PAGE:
Sitting in the midst of a crowded wine bar, I felt men’s eyes upon me, candles sparkling in that ancient light of desire. Marc was a harmless flirt, and being French, it was expected of him. Naturally, a independent American woman like me assumes all Frenchmen to be flirtatious, and given that assumption, I went along with it. I played the coquette, giggling when he said something charming, going along with the innuendoes of cooking together, sometime, he said, as we discussed recipes. I feigned girlish responses of interest, making him feel as proud as a peacock. Fanning a man’s ego is necessary in this day in age, as flirtation for the sake of it isn’t part of American behavior. We don’t do this old-fashioned sort of thing anymore. I had spent a great amount of time with my former Parisian mother-in-law and her girlfriends to know and understand this to be true. French women, at least the blonde and buxom 50-somethings I knew, flirted like breathing. It was natural and part of their mannerisms. So when Marc served me the oysters, and gave me eyes that said here is some-zing spe-zial for you, with a sideways glance, his mouth upturned into a sly smile to mean, it’s an aphrodisiac, it was not possible for me to refuse his offering.

“As I ate the oysters with their strong taste of the sea and their faint metallic taste that the cold white wine washed away, leaving only the sea taste and the succulent texture, and as I drank their cold liquid from each shell and washed it down with the crisp taste of the wine, I lost the empty feeling and began to be happy and to make plans.”
Ernest Hemingway

wine

wine

These two glistening oysters were larger than the petite Kumamoto oyster I had first experienced. My first oyster looked like a tiny jewel decorated with a puff of lemon cream. It was served as an amuse-bouche during dinner with my darling. These oysters, on the contrary, wore the scent of ocean brine, a little sauce, with a wedge of lemon accompanying them on the plate. They were intimidating, challenging my bravery. I knew I was going to eat them, and they were much larger than I’d like them to be. I ate some quiche and salad to postpone the oysters, took several large mouthfuls of Chardonnay, and decidedly picked up the first oyster in its shell. The cold ice on my fingertips, the sharp jagged edge of the shell, I inhaled the slippery creature, then tilted the shell to my lips. Once it was well into my mouth I wasn’t sure what to do. To bite into it or swallow it whole was the question, and as it was large, I used the right side of my teeth to sink into the flesh of the mollusk, and the odor of the sea came through my palate. Soon my entire sensory awareness was tingling with a multitude of reactions. It was repulsive yet intriguing. I wasn’t sure whether I liked oysters or not.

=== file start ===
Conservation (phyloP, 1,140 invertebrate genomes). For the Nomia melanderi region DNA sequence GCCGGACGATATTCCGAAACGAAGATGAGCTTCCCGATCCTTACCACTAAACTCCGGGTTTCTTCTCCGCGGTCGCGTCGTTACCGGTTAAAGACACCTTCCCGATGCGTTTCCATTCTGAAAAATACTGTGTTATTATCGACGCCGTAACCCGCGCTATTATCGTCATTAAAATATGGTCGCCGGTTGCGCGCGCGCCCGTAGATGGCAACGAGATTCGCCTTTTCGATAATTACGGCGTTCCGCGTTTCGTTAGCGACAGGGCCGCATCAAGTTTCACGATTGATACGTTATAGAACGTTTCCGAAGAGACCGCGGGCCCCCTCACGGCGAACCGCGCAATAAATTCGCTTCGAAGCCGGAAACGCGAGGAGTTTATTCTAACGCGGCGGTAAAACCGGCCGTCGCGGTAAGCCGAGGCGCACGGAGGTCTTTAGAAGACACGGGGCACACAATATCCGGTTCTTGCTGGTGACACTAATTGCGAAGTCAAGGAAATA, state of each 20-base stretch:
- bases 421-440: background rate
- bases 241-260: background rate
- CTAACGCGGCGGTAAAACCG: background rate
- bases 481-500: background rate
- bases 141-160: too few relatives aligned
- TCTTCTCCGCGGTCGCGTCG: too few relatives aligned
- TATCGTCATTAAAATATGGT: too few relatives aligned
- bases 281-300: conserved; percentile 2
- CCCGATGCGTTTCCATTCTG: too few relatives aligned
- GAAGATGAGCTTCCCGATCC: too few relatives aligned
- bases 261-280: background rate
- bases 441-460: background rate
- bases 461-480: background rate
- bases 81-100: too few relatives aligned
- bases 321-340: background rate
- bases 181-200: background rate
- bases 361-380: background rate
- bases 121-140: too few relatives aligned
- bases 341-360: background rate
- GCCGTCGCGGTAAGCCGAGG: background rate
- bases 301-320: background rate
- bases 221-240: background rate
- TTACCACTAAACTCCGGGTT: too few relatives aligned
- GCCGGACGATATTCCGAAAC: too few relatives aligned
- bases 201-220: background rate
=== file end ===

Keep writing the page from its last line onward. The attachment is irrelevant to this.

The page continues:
I let the oyster slide down into my throat and felt oddly euphoric. The quivers of revolt and pleasure fluctuated in my stomach like a young girl experiencing her first kiss with a boy.

A swig of the Sancerre began to wash away the briny tang on my tongue. I knew there was another oyster to take on, so I weighed out the amount of wine I had left in both glasses with a pleading eye. With a fair amount of daring I continued to eat the next oyster, deciding that it was good and I did like it. Then the same wave of nausea and euphoria came over me again, but this time it was mingled with a growing curiosity. I wanted to understand the mystery of oysters. I paused with the mollusk on the flat on my tongue, holding it still, feeling it like a lover’s kiss. I held my head up as if I was being kissed, closing my eyes and surrendering to the oyster completely. No one was paying any attention that I was aware of, and in the dim light of the bar, I imagined my darling’s mouth, the warmth of his tongue, and the irresistible scent of his skin, making me feel soft and feminine and entirely female. Perhaps oysters induce a slight dream-like effect when had with wine, so the pairing goes hand in hand. The wine was elixir in my blood.

“It was like drinking life itself: new-turned earth, sun, wind scented with sea, blossoms opening at first light, the ripe perfection of fruit—the elements gathered on our tongues, lingering on our breath. It was like drinking love itself.”
-Elizabeth Cunningham

I craved my darling's arms around me, to nuzzle into his chest, to feel safe, at home. I longed for the clamor of my children, a pot of tea by my side as I wrote. I wished for all of the passionate kisses to be concentrated into one sip of wine so I could disappear into it.